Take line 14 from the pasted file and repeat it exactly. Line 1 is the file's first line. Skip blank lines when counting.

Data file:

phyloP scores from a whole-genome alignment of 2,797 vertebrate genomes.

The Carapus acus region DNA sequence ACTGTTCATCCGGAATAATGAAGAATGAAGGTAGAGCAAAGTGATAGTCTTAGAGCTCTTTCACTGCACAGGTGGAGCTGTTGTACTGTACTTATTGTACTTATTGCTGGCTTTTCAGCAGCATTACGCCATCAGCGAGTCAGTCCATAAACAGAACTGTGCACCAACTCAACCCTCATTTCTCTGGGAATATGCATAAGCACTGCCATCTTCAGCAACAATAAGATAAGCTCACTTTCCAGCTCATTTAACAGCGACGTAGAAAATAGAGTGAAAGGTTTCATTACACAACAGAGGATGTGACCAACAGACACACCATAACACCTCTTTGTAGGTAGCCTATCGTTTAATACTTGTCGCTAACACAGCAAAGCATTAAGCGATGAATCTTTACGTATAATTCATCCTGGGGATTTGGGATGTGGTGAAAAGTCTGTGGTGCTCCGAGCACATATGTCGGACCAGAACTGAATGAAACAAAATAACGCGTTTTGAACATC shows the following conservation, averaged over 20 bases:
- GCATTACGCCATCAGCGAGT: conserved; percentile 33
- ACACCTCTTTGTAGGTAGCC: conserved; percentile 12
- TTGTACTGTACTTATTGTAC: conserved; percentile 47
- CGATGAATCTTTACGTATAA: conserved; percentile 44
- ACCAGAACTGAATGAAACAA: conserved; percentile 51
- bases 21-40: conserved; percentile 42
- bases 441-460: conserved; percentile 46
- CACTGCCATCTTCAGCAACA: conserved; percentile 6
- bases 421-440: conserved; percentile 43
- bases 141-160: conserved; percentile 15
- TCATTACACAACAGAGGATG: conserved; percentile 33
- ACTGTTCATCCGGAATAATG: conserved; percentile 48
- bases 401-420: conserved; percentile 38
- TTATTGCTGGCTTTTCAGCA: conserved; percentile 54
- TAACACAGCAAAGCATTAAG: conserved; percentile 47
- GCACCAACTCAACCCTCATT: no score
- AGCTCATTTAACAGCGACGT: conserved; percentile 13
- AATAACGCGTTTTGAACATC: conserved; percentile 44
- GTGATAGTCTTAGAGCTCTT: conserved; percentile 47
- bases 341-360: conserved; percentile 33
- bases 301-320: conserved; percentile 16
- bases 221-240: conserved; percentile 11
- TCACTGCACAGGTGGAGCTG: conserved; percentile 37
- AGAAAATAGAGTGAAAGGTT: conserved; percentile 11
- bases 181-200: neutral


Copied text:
- ACTGTTCATCCGGAATAATG: conserved; percentile 48